The recent demise of Carillion and the possibility of Toys R Us going in to administration because they can't pay their £15m VAT bill highlights how large as well as small companies struggle with cash flow. All businesses rely on their customers to pay them for the work they have done so that they can pay their suppliers and their taxes. A sale is not a sale until it is paid for but unfortunately businesses are liable for their taxes whether they have been paid by their customer or not.
Corporation tax for limited companies is payable 9 months after year end on the profits you have made. Self-assessment tax is generally paid 10 months after year end for sole traders. A good year for business means a high tax bill but whilst that year might have been good, the current one may not be. So suddenly you find you need to use the cash you have saved to pay your tax just to keep the business going, to pay the staff, to pay the VAT and to take what you need to earn. But perhaps if you planned ahead and reviewed and reduced your costs well before the deadline approached it might not be so difficult to find some, if not all, of the taxes due.
Working with a wide variety of businesses and business owners I frequently see how different attitudes to business finance affects business development and cash flow.
There are business owners who are careful with every penny, only spending on things they really need in their business. Whilst this is a good thing it may also mean that the business may not grow and develop without a bit of risk taking and investment.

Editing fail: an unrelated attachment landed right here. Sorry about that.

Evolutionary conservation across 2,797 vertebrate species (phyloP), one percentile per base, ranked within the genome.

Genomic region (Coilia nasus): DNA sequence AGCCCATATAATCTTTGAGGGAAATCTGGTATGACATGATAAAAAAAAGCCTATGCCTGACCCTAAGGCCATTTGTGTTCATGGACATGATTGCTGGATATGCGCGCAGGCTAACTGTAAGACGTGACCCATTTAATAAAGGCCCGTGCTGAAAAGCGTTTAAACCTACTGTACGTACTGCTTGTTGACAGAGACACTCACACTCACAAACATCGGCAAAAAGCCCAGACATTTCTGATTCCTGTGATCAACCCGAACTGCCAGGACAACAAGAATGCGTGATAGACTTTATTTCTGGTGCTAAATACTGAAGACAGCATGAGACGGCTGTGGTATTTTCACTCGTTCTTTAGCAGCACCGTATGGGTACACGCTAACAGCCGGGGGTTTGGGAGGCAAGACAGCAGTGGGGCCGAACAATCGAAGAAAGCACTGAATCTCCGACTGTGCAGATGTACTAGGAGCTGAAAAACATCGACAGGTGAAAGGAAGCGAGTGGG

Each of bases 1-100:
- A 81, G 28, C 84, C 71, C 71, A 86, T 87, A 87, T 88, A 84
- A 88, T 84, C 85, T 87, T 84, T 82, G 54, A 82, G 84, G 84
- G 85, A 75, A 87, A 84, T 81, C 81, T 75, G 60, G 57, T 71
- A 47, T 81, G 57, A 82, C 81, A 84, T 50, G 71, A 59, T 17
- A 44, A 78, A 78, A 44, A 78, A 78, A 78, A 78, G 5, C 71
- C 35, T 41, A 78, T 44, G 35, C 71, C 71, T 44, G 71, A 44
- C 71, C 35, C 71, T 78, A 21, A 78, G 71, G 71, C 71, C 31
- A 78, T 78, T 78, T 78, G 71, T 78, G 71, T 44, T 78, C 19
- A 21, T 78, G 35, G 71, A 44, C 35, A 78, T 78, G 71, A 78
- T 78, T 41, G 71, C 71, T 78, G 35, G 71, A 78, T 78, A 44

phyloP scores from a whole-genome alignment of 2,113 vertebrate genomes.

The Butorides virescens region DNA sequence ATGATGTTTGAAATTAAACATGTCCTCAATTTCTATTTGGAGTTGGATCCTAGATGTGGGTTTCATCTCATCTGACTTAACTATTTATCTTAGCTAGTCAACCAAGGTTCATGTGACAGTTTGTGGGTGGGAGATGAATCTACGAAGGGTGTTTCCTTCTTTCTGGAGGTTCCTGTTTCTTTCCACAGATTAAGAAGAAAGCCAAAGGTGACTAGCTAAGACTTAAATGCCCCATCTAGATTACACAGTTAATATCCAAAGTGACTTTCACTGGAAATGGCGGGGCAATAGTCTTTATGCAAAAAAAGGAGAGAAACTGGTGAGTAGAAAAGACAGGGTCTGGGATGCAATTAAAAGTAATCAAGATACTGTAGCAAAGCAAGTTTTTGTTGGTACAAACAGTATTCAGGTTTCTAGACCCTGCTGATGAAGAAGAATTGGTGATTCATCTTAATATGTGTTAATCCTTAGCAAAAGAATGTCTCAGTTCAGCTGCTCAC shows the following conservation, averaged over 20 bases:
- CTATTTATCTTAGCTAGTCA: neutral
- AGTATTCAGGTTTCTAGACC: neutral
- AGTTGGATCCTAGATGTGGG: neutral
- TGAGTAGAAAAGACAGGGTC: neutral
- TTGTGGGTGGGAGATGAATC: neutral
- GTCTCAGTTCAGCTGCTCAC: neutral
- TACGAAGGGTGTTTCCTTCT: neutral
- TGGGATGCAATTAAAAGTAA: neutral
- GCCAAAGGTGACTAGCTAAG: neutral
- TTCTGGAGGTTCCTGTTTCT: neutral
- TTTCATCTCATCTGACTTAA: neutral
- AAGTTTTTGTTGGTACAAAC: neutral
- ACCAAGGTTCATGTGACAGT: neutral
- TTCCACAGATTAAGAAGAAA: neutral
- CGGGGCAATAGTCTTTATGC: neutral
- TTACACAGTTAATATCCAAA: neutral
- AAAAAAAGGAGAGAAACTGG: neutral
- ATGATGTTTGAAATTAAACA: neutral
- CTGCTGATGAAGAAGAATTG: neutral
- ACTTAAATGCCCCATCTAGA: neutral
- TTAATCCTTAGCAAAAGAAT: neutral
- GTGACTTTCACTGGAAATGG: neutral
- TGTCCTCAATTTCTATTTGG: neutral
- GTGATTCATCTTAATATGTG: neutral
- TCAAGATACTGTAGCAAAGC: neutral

There are others who will always spend on the the latest gadgets and the newest equipment. These may not be things they need but make the business owner feel good.
Some business owners meticulously plan ahead for new purchases knowing when they will need to buy new equipment, update their software or invest in a capital purchase and will maintain a regular cash flow forecast. This type of business owner will know exactly what they need to get their business to the next level.
Others will have no plan at all and will wonder how they can find the funds to get their most vital piece of equipment fixed or replaced. They will always wonder why they never have any money in their business but don't equate that to spending more than they have coming in.
What is surprising is that when some people become a business owner they believe that they can use the money in their business however they wish. They pay for lunch, they pay for dinner, they pay for a hotel on the pretext of needing to be away on business, they pay their speeding and parking fines, they sign up to regular monthly subscriptions which they forget they have. Many of these expenses are not tax deductible expenses and are just increasing the personal drawings or dividends of the owner. Using the business bank account to pay for non business expenses means that the business owner has no understanding of how much money he or she is taking out of the business - until the accountant calculates their personal tax bill.
Spending from the business account should be limited to business costs and wages with the business owner taking an amount from their business account to their personal bank account for personal spending. Not only will it reduce the time the person keeping the accounts has to spend allocating personal transactions before reconciling the bank account (less time = smaller bill = more cash in the business), but it will give the business owner a much better idea of how much money they really need for personal spending.
Leaving cash in the business to pay business expenses means you can pay your suppliers on time, you can pay your taxes on time, you can buy new equipment when you need it, you can get the boiler fixed when it breaks down and you could even invest in a new member of staff to help grow your business.
Keeping control of your spending is the first step to helping your business flourish.
The second is to keep your accounts up to date.
And the third is to plan for future growth by forecasting your needs using a cash flow projection.
We can't control your spending for you but we can get your accounts organised and help you to see where you can make savings. We can even help you with cash flow forecasting.